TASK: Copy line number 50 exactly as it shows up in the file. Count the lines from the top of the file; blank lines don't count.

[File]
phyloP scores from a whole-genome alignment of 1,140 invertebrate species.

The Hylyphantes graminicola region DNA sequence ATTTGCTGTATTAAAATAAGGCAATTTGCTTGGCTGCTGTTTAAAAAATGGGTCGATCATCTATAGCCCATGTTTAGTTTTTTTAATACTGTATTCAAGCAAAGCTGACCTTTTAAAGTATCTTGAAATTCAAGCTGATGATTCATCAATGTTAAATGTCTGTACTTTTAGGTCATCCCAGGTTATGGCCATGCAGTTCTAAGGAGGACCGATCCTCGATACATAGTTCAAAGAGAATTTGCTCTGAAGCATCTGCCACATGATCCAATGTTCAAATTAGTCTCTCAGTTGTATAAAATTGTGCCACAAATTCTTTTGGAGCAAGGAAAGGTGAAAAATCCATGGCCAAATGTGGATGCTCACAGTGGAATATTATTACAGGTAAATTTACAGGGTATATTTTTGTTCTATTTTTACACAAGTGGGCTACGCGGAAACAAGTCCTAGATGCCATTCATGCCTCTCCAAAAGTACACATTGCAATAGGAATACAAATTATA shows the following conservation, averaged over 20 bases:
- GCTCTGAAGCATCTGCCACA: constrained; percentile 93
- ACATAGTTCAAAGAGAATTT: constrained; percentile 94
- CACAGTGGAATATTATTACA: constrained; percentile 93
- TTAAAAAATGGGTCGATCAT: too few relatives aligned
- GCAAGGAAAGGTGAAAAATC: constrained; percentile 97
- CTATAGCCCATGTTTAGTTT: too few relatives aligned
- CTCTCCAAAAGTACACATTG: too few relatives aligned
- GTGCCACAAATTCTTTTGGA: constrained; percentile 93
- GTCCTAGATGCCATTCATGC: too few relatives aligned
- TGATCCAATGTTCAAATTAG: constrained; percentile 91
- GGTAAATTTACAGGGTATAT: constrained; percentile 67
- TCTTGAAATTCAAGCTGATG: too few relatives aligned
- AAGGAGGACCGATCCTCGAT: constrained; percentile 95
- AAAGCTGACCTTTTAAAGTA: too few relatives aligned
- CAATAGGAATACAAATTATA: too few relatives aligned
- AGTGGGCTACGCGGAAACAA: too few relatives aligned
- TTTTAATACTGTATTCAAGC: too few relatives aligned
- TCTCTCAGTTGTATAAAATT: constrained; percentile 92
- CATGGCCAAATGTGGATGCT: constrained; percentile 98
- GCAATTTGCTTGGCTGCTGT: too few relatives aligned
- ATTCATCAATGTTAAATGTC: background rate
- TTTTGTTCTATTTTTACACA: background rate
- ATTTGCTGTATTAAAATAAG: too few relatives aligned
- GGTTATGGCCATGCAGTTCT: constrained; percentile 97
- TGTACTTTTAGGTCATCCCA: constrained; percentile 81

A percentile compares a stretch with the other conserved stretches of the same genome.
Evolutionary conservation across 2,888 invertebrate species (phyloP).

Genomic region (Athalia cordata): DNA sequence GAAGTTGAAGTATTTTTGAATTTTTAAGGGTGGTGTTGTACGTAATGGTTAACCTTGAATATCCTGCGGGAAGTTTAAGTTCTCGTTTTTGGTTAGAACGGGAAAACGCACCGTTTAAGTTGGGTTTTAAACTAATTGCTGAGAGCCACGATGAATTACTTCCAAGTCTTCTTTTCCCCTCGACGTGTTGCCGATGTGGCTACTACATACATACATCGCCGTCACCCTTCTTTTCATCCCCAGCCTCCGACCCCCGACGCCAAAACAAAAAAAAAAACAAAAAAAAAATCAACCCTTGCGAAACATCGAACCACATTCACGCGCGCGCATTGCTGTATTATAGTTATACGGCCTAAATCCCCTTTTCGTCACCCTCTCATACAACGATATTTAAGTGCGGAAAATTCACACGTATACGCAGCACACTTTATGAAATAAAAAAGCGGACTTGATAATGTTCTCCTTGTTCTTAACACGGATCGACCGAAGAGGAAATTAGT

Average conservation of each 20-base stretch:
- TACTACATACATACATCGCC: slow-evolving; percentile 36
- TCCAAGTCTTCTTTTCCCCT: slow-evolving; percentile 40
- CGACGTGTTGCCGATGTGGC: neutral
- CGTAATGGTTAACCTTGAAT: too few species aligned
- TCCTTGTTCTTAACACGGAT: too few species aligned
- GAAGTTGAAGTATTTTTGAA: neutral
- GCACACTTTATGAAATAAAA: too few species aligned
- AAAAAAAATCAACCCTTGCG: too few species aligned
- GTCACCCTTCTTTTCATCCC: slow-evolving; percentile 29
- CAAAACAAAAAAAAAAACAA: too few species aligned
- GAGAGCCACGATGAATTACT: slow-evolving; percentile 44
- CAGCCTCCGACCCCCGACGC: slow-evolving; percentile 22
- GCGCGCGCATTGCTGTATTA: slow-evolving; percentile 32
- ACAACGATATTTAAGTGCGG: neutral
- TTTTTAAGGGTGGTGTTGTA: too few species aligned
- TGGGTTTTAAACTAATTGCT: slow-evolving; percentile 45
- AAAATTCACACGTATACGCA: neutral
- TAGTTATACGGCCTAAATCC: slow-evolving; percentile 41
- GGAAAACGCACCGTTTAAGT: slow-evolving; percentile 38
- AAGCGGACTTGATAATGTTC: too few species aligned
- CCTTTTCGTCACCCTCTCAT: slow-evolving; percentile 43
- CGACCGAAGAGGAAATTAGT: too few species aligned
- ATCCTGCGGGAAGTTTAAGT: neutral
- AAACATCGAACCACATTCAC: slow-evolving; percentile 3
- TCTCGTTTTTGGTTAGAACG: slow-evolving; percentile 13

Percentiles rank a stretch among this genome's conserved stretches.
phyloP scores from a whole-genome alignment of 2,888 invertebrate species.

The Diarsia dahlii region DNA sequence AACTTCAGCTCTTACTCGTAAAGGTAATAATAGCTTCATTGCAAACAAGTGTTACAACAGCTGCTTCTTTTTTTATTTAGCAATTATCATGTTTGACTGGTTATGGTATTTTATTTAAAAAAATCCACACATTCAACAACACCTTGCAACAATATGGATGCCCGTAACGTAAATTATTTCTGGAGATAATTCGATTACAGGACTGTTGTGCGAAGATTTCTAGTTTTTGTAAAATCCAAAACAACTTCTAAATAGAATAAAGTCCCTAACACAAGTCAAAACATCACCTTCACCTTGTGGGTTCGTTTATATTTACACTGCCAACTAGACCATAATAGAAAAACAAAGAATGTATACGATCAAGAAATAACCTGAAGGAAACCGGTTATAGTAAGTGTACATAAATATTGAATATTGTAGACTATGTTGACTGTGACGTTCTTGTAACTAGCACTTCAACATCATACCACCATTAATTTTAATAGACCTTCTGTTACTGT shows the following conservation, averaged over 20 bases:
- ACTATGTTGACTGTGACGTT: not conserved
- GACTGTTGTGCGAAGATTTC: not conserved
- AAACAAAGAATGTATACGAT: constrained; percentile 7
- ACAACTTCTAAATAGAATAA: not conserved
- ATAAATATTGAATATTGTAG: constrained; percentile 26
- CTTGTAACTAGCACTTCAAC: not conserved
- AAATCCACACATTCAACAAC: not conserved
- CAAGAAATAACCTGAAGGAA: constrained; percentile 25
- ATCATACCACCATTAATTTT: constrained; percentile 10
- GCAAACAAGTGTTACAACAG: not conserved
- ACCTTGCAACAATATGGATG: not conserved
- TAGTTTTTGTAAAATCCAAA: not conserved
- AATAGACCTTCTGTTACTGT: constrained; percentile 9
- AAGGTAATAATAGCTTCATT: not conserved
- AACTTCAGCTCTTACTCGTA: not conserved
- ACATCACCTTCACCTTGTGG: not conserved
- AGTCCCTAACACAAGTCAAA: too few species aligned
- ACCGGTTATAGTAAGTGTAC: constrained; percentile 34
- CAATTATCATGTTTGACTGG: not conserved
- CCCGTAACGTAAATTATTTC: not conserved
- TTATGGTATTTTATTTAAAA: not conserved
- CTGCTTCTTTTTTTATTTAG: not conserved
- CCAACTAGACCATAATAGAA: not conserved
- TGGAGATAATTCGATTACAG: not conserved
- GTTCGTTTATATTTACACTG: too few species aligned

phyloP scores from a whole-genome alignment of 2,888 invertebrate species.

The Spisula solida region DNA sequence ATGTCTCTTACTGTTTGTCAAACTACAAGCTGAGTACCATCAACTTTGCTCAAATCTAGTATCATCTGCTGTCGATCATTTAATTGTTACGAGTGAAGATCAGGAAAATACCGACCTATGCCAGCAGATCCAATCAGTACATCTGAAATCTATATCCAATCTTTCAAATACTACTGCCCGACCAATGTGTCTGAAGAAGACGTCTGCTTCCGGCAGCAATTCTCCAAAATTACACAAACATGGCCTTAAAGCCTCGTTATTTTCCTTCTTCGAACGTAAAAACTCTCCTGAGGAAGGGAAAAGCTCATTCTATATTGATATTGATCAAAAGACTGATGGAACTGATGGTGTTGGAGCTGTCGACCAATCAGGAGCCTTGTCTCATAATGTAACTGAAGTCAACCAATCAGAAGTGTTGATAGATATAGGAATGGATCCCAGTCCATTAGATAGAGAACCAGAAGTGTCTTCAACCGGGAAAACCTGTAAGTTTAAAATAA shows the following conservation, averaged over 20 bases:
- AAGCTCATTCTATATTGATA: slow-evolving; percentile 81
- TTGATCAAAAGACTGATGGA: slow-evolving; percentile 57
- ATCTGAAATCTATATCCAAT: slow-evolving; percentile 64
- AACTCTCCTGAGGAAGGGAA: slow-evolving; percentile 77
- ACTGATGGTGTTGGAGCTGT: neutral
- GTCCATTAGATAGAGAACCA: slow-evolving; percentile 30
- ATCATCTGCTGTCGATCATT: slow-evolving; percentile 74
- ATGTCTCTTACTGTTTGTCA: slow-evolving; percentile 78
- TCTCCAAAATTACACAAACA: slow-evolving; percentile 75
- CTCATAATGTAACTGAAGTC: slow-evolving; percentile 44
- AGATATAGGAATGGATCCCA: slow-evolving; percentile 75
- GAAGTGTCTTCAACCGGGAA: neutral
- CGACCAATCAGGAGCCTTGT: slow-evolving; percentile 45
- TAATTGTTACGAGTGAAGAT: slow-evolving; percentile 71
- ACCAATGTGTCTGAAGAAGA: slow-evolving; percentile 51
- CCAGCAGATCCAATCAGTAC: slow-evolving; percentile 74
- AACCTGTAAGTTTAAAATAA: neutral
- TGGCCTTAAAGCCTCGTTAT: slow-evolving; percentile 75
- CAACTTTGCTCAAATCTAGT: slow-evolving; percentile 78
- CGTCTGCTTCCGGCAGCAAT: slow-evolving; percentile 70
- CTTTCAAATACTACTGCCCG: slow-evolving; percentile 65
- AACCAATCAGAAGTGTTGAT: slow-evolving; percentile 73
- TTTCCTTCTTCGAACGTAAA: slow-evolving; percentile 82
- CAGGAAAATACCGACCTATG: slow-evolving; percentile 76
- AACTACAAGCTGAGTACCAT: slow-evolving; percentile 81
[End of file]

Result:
- GGAAAACGCACCGTTTAAGT: slow-evolving; percentile 38